The T-cell receptor in Health and disease
BACKGROUND: T-cells orchestrate immunity by distinguishing ‘self’ from ‘non-self’ and choreographing immune attack on pathogens and cancerous cells. The key to this recognition resides in the αβ T cell receptor (TCR) which acts as acts as the ‘Swiss Army Knife’ of the immune system by recognising foreign peptides, lipids and metabolites (reference 1). This remarkable receptor can theoretically exist in over 1018 different forms (reference 2) and sits at the heart of most human pathologies. T-cells protect us from infection, can eliminate cancer and hold the key to successful vaccination. On the negative side, these cells are thought to instigate all autoimmune disease (type 1 diabetes, multiple sclerosis, rheumatoid arthritis etc) and cause acute rejection of transplanted organs. They are also responsible for many allergic reactions. Understanding how TCRs are generated and maintained throughout life is therefore likely to become a very important research area in future medicine and diagnostics. In short, we believe that diseases can be diagnosed or predicted from TCR sequencing and we are in the process of building a repository for these sequences and associated tools that will enable us, and other researchers, to answer a wide variety of medically important research questions.
PROJECT: Our TCRs are made somatically by gene rearrangement. This process generates several million unique TCR sequences in any individual collectively termed “the repertoire”. No two individuals, even if they are genetically identical, will have the same repertoire (hence even identical twins can be discordant for autoimmune diseases). The primary research focus of this project is to dissect the genetic forces that govern the assembly and the maintenance of the mature repertoire in different settings, including, healthy twins, cancer-specific responses following successful immunotherapy and autoimmune responses. This will be done at the molecular level, using high-throughput sequencing of sorted T-cell populations. This “systems” approach will undoubtedly shed light into the genetic and environmental factors at work to shape the TCR repertoire in health and disease (reference 3). The successful candidate will pursue a PhD in bioinformatics/systems biology over 4 years using high–throughput sequencing data of TCR repertoires. While the range of important future applications of TCR repertoire technologies is vast and a number of proof-of-concept studies have been done, the full potential of these technologies is far from being reached. In order to contribute to this development cutting-edge experimental technology in the Sewell lab needs to be combined with critical and deep analyses to distinguish biases caused by experimental artefacts from signals informing biological phenomena. This involves computer programming, running large computations both in terms of memory usage and CPU usage, and statistical techniques for data exploration and analysis. We will combine computational/statistical method development with targeted data analyses exploring medically important questions.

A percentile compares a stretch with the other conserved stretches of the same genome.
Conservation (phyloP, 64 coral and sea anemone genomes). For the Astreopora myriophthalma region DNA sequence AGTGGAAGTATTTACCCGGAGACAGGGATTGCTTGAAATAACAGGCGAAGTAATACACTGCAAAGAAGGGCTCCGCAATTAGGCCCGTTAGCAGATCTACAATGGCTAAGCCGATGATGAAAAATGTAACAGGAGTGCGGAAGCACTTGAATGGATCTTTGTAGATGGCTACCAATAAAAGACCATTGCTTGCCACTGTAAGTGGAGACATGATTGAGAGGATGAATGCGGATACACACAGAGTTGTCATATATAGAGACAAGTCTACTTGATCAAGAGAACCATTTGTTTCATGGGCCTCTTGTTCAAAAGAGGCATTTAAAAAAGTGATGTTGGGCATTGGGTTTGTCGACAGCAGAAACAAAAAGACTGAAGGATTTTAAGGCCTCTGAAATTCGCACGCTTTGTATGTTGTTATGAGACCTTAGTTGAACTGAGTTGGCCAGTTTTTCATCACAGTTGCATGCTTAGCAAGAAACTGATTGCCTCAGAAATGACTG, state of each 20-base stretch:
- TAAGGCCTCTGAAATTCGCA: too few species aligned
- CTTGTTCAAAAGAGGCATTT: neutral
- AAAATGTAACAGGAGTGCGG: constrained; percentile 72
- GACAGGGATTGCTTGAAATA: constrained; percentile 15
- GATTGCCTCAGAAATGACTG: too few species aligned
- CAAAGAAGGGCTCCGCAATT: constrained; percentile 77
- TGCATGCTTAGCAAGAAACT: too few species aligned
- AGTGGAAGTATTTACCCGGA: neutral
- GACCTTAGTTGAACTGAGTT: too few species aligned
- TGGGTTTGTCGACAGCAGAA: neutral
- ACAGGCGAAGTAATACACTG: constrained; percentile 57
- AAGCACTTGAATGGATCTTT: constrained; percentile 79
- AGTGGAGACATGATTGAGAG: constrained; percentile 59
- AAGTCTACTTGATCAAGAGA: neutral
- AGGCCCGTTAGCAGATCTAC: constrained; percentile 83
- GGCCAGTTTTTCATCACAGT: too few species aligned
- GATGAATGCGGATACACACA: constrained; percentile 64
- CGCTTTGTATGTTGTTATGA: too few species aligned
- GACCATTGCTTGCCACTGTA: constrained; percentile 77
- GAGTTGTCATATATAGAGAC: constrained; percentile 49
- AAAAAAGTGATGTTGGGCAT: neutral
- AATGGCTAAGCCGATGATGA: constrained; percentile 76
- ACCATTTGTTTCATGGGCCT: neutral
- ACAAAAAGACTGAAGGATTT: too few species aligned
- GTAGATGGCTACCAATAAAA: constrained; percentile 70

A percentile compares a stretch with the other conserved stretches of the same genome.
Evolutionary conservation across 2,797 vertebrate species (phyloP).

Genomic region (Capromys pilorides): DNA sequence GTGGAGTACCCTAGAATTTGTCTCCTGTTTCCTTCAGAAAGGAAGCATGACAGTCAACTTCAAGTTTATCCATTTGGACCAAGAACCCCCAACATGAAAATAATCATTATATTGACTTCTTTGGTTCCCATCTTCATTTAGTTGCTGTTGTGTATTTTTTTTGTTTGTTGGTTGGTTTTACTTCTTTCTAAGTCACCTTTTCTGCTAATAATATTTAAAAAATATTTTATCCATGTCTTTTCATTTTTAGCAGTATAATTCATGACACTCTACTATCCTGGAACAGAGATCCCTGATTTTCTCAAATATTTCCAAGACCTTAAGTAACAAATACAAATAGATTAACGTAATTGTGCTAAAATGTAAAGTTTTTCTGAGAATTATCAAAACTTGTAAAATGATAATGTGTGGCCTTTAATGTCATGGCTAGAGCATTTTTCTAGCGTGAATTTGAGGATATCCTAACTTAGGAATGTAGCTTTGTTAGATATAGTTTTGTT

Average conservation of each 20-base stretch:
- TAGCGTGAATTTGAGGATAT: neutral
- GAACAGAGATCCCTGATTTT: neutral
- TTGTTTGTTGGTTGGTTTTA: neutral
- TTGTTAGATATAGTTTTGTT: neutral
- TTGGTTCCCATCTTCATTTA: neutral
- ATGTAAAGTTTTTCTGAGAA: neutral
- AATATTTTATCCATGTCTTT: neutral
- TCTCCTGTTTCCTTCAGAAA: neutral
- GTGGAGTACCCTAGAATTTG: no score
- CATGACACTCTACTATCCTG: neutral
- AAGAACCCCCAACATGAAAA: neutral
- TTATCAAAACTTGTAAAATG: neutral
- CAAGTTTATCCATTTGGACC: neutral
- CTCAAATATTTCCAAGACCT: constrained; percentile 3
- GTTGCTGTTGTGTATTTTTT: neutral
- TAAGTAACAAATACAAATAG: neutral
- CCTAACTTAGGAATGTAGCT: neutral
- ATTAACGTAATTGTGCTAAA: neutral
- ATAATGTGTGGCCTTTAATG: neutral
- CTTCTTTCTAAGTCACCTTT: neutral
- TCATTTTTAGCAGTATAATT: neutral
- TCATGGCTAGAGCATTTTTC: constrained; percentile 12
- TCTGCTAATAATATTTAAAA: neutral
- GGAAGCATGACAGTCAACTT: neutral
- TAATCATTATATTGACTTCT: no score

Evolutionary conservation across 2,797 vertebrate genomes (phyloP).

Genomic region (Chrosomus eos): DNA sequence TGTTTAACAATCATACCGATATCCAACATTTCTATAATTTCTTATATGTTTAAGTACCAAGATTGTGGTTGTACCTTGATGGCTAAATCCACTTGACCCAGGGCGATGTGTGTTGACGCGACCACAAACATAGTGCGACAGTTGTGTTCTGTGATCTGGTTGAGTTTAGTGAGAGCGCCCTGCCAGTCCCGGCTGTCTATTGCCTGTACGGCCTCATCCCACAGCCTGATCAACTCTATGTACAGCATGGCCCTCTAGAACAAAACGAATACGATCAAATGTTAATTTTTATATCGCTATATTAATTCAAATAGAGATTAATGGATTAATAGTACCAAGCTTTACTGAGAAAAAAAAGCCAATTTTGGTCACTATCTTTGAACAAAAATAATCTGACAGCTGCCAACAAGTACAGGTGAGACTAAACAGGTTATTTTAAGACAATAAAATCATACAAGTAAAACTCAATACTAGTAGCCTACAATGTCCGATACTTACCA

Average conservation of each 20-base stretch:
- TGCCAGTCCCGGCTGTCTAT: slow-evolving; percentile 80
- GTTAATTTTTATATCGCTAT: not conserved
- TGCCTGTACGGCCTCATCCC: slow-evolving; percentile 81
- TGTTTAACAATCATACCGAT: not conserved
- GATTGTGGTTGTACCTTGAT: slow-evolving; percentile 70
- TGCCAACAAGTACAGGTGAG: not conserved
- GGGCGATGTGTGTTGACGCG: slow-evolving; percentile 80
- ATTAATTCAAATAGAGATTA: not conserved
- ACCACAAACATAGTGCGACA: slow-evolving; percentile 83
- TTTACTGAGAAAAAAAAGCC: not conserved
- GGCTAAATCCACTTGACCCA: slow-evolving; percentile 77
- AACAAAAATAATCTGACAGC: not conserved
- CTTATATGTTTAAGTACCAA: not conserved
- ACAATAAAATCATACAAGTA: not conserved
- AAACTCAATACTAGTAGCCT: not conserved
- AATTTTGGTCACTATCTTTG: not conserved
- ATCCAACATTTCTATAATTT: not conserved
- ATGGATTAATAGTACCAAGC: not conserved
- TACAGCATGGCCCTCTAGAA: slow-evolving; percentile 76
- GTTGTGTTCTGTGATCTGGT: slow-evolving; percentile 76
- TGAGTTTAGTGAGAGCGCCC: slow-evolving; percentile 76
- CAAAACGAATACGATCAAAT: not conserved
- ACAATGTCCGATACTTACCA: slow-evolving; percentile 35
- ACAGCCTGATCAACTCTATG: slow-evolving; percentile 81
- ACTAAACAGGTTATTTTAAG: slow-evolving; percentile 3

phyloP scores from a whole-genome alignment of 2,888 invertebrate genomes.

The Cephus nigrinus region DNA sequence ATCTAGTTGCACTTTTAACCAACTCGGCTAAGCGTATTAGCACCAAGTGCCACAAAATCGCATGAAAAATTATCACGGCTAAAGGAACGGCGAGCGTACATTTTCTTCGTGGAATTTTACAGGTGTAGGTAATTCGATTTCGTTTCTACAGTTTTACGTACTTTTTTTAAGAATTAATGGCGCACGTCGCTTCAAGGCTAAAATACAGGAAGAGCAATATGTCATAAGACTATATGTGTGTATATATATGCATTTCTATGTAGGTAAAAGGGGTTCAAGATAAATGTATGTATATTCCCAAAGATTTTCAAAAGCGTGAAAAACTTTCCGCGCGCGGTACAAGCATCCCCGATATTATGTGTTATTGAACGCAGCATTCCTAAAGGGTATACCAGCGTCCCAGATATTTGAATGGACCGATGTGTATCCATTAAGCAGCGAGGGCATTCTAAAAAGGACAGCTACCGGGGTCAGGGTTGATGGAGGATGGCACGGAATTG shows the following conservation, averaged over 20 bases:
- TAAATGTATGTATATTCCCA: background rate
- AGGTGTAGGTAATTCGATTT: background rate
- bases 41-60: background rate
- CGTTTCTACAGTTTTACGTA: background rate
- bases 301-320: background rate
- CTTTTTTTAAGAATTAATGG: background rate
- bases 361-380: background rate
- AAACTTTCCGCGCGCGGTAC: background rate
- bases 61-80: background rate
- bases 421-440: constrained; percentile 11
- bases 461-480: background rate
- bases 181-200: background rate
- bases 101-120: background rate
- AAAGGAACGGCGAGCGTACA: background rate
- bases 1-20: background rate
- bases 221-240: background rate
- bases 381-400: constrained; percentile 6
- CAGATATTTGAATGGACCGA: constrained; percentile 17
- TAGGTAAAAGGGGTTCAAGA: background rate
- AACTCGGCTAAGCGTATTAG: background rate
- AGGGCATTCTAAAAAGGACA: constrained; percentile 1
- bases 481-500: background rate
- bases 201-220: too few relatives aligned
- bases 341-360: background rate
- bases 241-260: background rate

This project will be supervised by Prof Andrew Sewell, Dr Barbara Szomolay, Dr Sasch Ott, Dr Tom Connor, Dr Meriem Attaf
Please submit a CV and a covering letter in the first instance to Dr Meriem Attaf - [Email Address Removed]
Please be aware that Cardiff University reserves the right to close this vacancy early should sufficient applications be received
UK/EU tuition fees (if applicable, any eligible non-EU candidates must fund the remainder of the overseas fee)
Doctoral Stipend matching UK Research Council National Minimum (£14,057 p.a. for 2015/16 updated each year)
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